45-year-old Jacob Blair Scott used to be at the top of his game, being an inspiration to many who are looking to serve the country…and then his crimes were exposed. When this happened, he faked his death to try to escape the inevitability of him being in prison.
Scott faked his own death off Orange Beach, Alabama, coast to avoid these charges. The investigators found a small boat with a gun and a note, and the forensic evidence confirmed that it was a suicide note from Scott.
However, US Marshals still pursued their search for Scott to confirm his death, but no body was found throughout their investigation. In addition, they were skeptical about the timing of the suicide since this happened when he was out on bond and was called out for a court hearing, according to NY Post.
Another thing that’s curious about his suicide was the fact that he withdrew $45,000 from his account before the alleged “death” happened. Additionally, he was already on the 15 Most Wanted Fugitive List since January 2022.
In January 2020, US Marshalls caught up to Scott in Antlers, Oklahoma living under the assumed name of Lucas Walding.
Later on, Scott was found by authorities in late 2020 in an RV Park living under a different name.
Defamed Army Veteran
Scott was an Army Vet now convicted on multiple criminal charges, including child rape, and has now been sentenced to 85 years in prison. For his charge, the victim, who was his stepdaughter, testified that she was abused roughly about thirty times from 2016 to 2017.
Jackson Circuit Judge Kathy King Jackson decided that Scott should pay $10,000 in fines on top of his sentence.
“The evidence is overwhelming. It’s more evidence than I’ve probably ever seen (in a case),” she said.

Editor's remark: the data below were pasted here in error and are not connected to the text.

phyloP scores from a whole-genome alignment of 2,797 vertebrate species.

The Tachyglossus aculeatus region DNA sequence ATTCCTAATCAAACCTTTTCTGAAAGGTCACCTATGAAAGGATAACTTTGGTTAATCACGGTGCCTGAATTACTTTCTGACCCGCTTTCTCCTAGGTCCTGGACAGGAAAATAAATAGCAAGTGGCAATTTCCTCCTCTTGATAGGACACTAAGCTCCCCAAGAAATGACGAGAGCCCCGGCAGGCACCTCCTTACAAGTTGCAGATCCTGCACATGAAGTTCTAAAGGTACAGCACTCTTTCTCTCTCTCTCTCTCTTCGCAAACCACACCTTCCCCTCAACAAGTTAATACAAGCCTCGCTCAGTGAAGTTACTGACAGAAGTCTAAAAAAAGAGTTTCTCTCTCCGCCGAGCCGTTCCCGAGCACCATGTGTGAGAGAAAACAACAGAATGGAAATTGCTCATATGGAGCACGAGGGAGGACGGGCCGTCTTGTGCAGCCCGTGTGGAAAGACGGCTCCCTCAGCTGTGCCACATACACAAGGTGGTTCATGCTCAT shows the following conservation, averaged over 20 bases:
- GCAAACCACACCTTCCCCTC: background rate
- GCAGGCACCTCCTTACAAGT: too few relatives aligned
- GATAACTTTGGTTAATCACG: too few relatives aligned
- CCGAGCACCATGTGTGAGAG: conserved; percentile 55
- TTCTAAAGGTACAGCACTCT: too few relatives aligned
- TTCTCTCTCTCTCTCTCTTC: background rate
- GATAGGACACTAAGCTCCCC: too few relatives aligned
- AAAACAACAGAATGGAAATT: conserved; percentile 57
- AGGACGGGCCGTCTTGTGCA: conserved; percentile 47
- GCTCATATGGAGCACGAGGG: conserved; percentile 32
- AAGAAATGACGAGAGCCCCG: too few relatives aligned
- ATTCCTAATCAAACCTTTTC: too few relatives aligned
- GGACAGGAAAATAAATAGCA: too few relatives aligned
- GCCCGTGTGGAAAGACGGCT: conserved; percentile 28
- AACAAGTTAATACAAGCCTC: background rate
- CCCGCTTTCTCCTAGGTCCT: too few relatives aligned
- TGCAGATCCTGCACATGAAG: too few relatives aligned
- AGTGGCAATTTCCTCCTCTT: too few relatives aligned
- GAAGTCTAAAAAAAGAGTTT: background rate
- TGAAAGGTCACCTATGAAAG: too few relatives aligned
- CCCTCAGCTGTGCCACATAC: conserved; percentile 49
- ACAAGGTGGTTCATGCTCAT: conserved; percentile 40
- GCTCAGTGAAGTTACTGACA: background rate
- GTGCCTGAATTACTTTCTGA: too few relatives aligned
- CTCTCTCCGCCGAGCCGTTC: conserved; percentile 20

Scott’s legal team blamed his mental state and his failing marriage for all of his actions, but he eventually pleaded guilty to the charges. However, during the closing statements, District Attorney Angel Myers McIlrath and Assistant Attorney Justin Lovorn aimed at the defense, saying these are not valid reasons for his actions.
The girl was up on the stand, tearfully recollecting the events of her abuse for over an hour. She described how Scott sexually assaulted her multiple times until he learned she was pregnant.
“He is going to come in here and tell you I’m in the trenches with my (companion) and it’s so bad that I’m going to stick my (genitalia) in her,” McIlrath said. “Are you kidding me?”
“This is the first time in my 18 years I have ever seen anything so brazen and so vile,” McIlrath said of his attempt at a defense. “This is about blaming the 14-year-old. This whole trial was about humiliating the 14-year-old who had no choice” about what happened to her.”
The defense tried highlighting his military experience and Purple Heart, trying to steer the jury from the girl’s testimony. But, with solid evidence, including a DNA test on the girl’s child (verified to be Scott’s kid), he had nowhere else to point his fingers to. Moreover, he said he was a good man during his time on the stand.
“I was a good man. This ain’t who I am.”
McIlrath added that having a “hard life” is not an excuse for committing these crimes.
“Life is hard,” she said. “It’s hard for everybody. It is hard, right? It makes us who we are. It’s what you do when life is hard that matters.”
“If you don’t like your (your companion, leave) her,” she said.
“If you don’t have sex…, you know there are options. “You know what isn’t an option? Having sex with … (a 14-year-old girl).”
The defense also tried to point the blame to the girl by showing the possibility that she was aggressive towards Scott and she was the one pursuing him.
“He wants everybody to think this 14-year-old child is this aggressive seductress that is pursuing him,” she said, but then tried to get her to end her pregnancy. “He can do the things he wants to do, and then when he does the things that cause him to be in trouble, well, it’s not his fault, it’s somebody else’s fault.
Scott was awarded the Purple Heart after being wounded during his tour in Iraq. He also faces federal charges with three criminal counts that carry a five-year penalty and a $250,000 fine each.